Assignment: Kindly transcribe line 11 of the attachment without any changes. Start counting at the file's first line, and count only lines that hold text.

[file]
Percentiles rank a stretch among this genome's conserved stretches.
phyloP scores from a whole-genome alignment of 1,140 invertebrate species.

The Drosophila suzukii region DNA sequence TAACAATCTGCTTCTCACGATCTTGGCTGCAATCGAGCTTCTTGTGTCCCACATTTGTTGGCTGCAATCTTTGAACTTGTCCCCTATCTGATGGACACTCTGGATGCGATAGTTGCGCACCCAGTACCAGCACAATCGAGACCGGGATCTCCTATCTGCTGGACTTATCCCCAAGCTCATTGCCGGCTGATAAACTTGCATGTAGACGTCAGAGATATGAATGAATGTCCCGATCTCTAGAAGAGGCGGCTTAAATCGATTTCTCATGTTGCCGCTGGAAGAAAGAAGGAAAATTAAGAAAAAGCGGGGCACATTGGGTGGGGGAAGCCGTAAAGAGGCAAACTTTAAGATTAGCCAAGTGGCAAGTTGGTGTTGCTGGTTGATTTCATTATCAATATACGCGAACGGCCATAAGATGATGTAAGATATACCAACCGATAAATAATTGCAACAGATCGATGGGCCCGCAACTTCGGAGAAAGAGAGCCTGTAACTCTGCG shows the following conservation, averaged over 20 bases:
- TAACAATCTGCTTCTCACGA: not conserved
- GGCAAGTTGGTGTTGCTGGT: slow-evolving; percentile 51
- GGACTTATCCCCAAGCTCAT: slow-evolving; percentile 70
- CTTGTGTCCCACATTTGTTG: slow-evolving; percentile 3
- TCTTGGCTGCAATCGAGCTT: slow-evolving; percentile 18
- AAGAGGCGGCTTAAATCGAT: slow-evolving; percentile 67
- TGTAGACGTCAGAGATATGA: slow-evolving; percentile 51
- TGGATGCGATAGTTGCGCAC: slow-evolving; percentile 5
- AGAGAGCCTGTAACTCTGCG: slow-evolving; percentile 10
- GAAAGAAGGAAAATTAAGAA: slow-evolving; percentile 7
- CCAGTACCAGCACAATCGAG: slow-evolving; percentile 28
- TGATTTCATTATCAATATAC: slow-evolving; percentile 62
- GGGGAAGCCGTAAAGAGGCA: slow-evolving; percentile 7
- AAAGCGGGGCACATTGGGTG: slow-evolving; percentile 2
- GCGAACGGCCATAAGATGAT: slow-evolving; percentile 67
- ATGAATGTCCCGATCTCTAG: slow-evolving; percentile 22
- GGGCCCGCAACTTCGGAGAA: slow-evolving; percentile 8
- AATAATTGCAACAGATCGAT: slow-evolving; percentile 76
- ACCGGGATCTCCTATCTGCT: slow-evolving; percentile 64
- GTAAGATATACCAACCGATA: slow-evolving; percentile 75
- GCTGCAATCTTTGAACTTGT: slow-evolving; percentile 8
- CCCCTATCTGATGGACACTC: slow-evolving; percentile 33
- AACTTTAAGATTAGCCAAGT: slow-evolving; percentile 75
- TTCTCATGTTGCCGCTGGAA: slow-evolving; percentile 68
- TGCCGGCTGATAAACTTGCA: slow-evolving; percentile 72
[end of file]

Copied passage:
- TGGATGCGATAGTTGCGCAC: slow-evolving; percentile 5